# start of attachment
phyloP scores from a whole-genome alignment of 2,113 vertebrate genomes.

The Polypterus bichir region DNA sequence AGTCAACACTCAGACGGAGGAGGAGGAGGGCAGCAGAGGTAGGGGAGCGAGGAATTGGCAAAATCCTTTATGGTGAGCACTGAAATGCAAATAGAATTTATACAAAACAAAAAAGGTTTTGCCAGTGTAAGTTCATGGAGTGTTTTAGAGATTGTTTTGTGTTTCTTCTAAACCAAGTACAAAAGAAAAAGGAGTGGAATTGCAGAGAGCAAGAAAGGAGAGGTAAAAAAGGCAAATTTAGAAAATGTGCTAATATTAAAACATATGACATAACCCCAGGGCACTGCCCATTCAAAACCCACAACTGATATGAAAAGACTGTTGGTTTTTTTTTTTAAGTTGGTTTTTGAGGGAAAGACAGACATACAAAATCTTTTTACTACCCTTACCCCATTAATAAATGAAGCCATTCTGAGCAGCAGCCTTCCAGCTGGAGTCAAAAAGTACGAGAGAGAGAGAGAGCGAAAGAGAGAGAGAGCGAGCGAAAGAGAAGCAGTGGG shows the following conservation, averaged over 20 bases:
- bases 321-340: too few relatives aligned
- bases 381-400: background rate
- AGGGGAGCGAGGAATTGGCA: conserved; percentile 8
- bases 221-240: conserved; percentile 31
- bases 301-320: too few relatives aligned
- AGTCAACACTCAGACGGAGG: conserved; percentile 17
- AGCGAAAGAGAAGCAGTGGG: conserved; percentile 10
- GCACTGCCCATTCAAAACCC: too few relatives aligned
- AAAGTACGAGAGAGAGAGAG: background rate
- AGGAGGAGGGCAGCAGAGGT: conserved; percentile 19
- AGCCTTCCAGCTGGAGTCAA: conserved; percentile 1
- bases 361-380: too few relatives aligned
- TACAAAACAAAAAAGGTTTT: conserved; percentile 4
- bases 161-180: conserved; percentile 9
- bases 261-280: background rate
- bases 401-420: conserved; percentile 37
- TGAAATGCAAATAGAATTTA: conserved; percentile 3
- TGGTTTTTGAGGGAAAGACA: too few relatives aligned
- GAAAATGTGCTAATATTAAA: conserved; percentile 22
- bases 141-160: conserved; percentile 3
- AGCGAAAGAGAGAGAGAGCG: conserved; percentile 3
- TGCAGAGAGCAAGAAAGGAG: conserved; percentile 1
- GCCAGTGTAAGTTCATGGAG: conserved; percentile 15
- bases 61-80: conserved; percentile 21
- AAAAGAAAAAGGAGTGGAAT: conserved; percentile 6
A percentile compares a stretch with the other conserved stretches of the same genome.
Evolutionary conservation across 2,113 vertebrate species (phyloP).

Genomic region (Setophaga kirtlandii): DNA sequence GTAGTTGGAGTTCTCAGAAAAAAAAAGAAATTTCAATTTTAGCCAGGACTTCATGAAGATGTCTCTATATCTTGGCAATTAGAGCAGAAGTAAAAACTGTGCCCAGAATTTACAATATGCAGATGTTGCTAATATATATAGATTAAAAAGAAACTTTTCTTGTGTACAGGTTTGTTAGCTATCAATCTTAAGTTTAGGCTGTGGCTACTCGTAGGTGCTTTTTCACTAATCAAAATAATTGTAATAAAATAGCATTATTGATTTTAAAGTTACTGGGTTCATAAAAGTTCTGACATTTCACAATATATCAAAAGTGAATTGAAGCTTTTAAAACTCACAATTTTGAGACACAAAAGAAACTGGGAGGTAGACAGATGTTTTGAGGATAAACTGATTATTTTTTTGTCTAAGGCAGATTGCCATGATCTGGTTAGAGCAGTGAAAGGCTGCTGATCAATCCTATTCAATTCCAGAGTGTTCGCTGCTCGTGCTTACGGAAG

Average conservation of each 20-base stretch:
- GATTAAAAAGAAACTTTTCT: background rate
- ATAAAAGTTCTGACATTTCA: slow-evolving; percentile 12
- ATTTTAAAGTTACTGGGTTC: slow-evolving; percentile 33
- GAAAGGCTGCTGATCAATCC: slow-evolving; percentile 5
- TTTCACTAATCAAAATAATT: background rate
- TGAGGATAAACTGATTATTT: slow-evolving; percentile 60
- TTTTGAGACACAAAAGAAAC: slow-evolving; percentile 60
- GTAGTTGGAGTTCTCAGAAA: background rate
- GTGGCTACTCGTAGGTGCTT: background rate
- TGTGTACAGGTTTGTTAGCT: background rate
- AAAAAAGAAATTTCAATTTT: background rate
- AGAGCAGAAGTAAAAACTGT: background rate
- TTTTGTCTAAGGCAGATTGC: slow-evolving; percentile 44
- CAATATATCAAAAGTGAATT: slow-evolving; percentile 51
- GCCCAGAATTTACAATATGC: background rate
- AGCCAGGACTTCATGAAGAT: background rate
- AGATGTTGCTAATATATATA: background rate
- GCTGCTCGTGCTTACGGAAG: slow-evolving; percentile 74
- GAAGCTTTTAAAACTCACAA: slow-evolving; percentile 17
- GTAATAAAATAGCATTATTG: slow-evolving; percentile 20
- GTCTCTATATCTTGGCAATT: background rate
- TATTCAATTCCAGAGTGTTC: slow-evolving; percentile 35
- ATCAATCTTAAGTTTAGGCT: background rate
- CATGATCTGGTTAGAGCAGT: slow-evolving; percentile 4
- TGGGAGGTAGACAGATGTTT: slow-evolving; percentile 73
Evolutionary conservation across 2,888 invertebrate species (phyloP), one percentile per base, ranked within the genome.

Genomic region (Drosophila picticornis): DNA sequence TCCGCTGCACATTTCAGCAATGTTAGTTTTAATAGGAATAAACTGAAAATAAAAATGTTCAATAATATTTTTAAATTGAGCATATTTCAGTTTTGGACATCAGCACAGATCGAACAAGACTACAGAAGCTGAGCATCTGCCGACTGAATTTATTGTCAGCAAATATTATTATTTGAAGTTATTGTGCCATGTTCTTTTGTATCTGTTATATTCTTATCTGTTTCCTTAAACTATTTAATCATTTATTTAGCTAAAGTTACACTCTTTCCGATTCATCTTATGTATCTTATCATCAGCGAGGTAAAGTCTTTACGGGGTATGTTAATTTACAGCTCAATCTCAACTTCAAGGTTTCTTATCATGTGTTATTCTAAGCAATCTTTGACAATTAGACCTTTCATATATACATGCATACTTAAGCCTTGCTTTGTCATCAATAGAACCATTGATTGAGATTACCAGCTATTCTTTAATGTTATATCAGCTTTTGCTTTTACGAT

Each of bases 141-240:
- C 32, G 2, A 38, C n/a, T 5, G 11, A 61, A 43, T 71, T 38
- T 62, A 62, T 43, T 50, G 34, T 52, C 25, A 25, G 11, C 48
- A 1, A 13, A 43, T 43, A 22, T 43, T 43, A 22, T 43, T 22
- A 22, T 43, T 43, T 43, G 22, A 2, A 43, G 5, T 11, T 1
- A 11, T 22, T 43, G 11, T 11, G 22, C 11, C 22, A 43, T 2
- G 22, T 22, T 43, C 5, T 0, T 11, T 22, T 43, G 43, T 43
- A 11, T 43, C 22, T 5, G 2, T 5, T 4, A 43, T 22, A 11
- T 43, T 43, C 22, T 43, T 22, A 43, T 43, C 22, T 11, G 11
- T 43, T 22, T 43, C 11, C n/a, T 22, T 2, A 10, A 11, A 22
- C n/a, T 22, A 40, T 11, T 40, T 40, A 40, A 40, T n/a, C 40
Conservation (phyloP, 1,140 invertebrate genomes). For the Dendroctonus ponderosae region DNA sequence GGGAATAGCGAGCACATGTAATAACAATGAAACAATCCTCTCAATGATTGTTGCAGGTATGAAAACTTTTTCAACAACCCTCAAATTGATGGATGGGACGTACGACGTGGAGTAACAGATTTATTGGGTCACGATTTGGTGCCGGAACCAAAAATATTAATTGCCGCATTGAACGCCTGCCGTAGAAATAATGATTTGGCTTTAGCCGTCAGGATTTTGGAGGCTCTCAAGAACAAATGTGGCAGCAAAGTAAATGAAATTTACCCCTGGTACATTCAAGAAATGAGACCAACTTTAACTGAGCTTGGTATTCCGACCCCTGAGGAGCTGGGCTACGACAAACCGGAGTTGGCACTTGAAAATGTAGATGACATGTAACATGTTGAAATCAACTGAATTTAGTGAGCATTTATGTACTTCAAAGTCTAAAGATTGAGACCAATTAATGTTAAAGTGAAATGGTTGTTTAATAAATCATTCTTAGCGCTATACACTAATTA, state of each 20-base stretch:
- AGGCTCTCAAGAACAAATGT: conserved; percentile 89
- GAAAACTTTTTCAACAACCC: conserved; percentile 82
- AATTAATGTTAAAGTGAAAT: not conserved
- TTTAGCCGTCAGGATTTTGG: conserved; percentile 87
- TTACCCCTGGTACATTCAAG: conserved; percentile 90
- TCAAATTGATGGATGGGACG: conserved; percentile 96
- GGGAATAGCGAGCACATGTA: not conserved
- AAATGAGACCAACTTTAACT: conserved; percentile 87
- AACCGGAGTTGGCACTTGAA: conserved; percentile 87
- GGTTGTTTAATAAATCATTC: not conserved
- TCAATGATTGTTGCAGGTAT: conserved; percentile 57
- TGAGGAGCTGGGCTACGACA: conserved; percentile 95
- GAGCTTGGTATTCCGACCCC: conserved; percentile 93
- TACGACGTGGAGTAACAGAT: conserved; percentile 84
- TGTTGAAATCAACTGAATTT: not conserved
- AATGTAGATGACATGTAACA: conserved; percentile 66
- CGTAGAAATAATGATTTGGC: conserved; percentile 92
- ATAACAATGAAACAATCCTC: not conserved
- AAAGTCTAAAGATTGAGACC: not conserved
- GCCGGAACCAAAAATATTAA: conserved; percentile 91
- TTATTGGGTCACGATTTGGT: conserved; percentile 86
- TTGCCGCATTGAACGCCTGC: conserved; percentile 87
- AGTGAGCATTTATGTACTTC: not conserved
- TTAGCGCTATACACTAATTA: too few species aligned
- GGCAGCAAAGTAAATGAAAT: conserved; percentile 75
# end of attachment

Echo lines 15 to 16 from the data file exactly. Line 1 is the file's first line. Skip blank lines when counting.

- TACAAAACAAAAAAGGTTTT: conserved; percentile 4
- bases 161-180: conserved; percentile 9